Yesterday, among the catalogs, bills and “Risk Free Trials!” that cluttered my mailbox, I found something a bit more exciting: an invitation to two friends’ February wedding. As far as mail goes, wedding invitations are about as good as it gets in my book!
And this was a very nice invitation. The couple DIY-ed their invitations, with smoothly-rounded corners, a monogram-stamped button, and a pretty green ribbon tying it up like a package. But what I liked best about this invitation was its perfect presentation. From the line breaks to the wording, it was technically flawless. It told me everything I needed to know — and nothing I didn’t — stylishly.
While invitations are a lot less constricted by rules these days, there are still some guidelines that are good to follow — and some newly-acceptable ways to streamline and simplify your invitation package. So, a quick rundown:
- Do give hosting credit to your parents if they’re paying for the wedding –
- “Dr. and Mrs. Steven Smith request the honor of your presence” is customary wording for a church or synagogue wedding
- “Dr and Mrs. Steven Smith request the pleasure of your company” is customary for weddings held at non-religious venues
- Play with either variation to come up with the wording that suits your occasion
- Do consider writing “John and Jane, together with their families” even if you’re footing the whole bill
- Do consider listing the groom’s parents names on the invitation as well
- Don’t include the zip code if you list the site’s address on your invitation
- Don’t include registry information in invitations, because gifts are technically optional (so save those little registry cards for shower invitations – at showers, gifts are the point!)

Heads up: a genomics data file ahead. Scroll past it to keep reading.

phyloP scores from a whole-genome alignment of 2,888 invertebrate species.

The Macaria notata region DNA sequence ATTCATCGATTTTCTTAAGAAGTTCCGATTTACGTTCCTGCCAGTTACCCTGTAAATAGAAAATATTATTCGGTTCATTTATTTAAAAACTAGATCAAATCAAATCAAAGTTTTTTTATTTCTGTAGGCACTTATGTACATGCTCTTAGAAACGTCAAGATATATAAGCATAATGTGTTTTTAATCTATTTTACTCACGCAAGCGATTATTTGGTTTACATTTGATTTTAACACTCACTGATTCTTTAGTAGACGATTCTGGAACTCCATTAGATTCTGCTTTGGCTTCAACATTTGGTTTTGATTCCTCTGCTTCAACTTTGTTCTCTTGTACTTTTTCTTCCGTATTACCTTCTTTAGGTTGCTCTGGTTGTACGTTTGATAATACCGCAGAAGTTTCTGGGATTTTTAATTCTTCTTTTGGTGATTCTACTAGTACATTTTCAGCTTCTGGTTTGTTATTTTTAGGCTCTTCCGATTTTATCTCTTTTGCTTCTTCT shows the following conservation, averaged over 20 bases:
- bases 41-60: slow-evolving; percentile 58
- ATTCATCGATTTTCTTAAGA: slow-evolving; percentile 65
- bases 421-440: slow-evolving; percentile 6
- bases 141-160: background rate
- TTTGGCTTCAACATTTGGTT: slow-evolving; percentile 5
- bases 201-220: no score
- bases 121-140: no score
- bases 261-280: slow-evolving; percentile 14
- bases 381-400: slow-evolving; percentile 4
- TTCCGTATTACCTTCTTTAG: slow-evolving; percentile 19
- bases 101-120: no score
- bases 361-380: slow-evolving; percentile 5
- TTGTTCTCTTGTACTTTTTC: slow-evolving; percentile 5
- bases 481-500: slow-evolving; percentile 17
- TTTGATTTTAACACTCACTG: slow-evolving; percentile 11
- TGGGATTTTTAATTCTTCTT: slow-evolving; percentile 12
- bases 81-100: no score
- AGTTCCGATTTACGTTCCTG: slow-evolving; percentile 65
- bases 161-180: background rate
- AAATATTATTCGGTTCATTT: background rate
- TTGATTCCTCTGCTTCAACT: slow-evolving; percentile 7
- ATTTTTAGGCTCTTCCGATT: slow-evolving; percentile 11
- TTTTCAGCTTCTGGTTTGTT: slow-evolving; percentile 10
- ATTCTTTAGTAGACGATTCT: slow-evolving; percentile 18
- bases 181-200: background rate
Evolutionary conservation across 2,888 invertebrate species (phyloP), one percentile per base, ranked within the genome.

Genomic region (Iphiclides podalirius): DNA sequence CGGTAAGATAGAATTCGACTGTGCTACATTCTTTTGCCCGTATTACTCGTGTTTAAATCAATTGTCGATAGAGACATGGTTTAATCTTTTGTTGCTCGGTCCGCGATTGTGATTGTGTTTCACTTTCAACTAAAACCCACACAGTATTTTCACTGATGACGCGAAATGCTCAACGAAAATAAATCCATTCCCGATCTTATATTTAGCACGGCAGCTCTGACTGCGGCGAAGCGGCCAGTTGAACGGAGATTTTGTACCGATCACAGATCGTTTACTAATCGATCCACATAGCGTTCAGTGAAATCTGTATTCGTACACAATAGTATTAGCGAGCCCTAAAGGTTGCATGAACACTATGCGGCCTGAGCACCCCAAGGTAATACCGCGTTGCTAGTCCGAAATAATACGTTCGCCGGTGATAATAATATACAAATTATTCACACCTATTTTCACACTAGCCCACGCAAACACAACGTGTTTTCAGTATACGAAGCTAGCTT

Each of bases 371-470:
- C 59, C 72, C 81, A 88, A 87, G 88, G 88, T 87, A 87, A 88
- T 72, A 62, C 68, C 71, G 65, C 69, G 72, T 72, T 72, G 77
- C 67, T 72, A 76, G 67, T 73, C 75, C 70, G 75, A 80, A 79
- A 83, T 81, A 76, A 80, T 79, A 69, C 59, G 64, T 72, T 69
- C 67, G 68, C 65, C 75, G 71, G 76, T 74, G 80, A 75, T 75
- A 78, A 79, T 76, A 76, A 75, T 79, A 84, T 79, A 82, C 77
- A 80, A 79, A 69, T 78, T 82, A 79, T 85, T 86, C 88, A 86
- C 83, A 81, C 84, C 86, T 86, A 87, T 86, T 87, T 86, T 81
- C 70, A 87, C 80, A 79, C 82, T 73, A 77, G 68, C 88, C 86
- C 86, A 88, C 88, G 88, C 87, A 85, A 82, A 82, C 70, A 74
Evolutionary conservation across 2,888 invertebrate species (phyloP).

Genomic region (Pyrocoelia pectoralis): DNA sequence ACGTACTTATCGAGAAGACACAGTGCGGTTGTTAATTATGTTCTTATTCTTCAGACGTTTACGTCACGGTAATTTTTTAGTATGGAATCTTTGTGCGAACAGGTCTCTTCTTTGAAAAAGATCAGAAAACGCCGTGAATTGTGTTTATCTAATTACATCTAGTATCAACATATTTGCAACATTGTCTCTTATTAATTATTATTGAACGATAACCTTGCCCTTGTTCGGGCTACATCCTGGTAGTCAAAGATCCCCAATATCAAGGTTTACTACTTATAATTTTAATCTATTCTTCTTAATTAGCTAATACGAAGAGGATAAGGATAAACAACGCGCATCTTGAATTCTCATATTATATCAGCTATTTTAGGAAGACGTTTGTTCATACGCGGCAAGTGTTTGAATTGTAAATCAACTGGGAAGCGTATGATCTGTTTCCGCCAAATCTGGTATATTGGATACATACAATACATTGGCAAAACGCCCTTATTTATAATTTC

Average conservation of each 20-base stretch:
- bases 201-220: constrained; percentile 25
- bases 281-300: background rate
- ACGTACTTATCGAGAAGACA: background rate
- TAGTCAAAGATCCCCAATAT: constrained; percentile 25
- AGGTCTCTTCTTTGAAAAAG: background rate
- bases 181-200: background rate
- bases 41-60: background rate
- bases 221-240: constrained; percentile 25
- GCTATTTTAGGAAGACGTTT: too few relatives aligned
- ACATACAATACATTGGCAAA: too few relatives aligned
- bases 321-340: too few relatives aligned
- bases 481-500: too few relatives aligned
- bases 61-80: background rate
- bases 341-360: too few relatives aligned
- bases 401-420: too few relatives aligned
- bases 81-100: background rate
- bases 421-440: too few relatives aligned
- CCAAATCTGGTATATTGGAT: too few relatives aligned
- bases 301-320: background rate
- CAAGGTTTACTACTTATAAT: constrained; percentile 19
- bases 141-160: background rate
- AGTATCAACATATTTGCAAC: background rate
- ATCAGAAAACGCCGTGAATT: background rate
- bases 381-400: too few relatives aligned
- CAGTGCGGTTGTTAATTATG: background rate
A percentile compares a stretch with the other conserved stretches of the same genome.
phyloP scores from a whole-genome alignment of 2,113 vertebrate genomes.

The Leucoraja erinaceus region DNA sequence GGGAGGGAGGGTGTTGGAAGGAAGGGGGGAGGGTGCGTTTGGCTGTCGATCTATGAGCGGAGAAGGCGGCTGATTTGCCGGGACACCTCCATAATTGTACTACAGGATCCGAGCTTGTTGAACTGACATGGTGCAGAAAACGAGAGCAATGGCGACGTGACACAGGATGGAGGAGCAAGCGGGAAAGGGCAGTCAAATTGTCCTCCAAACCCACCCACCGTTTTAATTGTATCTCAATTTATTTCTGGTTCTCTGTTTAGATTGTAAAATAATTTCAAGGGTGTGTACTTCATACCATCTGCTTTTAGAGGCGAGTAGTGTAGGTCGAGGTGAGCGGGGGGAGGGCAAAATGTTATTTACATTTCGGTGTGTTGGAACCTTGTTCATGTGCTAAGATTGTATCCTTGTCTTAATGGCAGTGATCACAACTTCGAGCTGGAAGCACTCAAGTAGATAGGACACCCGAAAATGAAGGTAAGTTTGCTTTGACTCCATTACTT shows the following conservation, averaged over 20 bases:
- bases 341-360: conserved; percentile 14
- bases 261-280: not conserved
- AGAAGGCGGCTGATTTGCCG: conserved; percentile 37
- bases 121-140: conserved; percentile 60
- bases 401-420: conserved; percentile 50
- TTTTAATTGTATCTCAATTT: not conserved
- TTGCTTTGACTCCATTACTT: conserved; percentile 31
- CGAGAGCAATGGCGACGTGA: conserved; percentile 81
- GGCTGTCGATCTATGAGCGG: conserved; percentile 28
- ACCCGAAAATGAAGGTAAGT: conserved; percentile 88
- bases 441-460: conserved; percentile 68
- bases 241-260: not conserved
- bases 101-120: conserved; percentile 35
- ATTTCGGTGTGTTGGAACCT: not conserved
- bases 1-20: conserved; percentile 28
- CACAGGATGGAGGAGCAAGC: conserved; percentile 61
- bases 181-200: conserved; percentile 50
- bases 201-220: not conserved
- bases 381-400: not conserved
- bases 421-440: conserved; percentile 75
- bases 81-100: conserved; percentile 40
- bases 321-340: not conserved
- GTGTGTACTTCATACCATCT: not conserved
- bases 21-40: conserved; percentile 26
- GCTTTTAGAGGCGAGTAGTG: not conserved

- Do skip a separate reception card if the reception will be held at the same location, or if your reception information is minimal enough that it won’t clutter your invitation
- Don’t include messy or confusing directions to venues; direct guests to that information on your wedding website instead
- Don’t ask guests to RSVP by e-mail, telephone, or wedding website unless it’s a very casual wedding; if it is casual, by all means, take the green route!
- Do use layouts that deviate from the standard centered font if you’d like – aligned left, aligned right, or split with some text in one upper hand corner and more text down below
- Don’t make your invitation look messy by using too many or difficult-to-read fonts
- Do make sure your invitation style is in keeping with the formality of your wedding
- Don’t write the ceremony time numerically – “4:00 p.m.” – in a formal invitation
- Do make your name and your fiancé’s name larger than the rest of the print
- Do pre-stamp response card envelopes with the appropriate postage
Whether you want a classic hand-calligraphed invitation on ivory stock or a highly-stylized and colorful creation, make sure you check, doublecheck and triple-check your invitation wording before you send it to press.
It’s a good idea to let a few close friends or family members give it a once-over as well, because they might catch a typo you’ve missed as you scrutinized it with a magnifying glass. If you can work with a certified wedding professional, that’s a great help, too: he or she will be able to help you with tricky situations when it comes time to address envelopes, or come up with creative ways to rework the traditional wording.
Above all, make sure that you love your invitation. Like your wedding dress and your photos, it will be one of the most meaningful mementos of your special day — if you’re happy with the way it turns out. If it doesn’t reflect you, then it’s merely a (very expensive!) piece of paper ushering your guests to the party.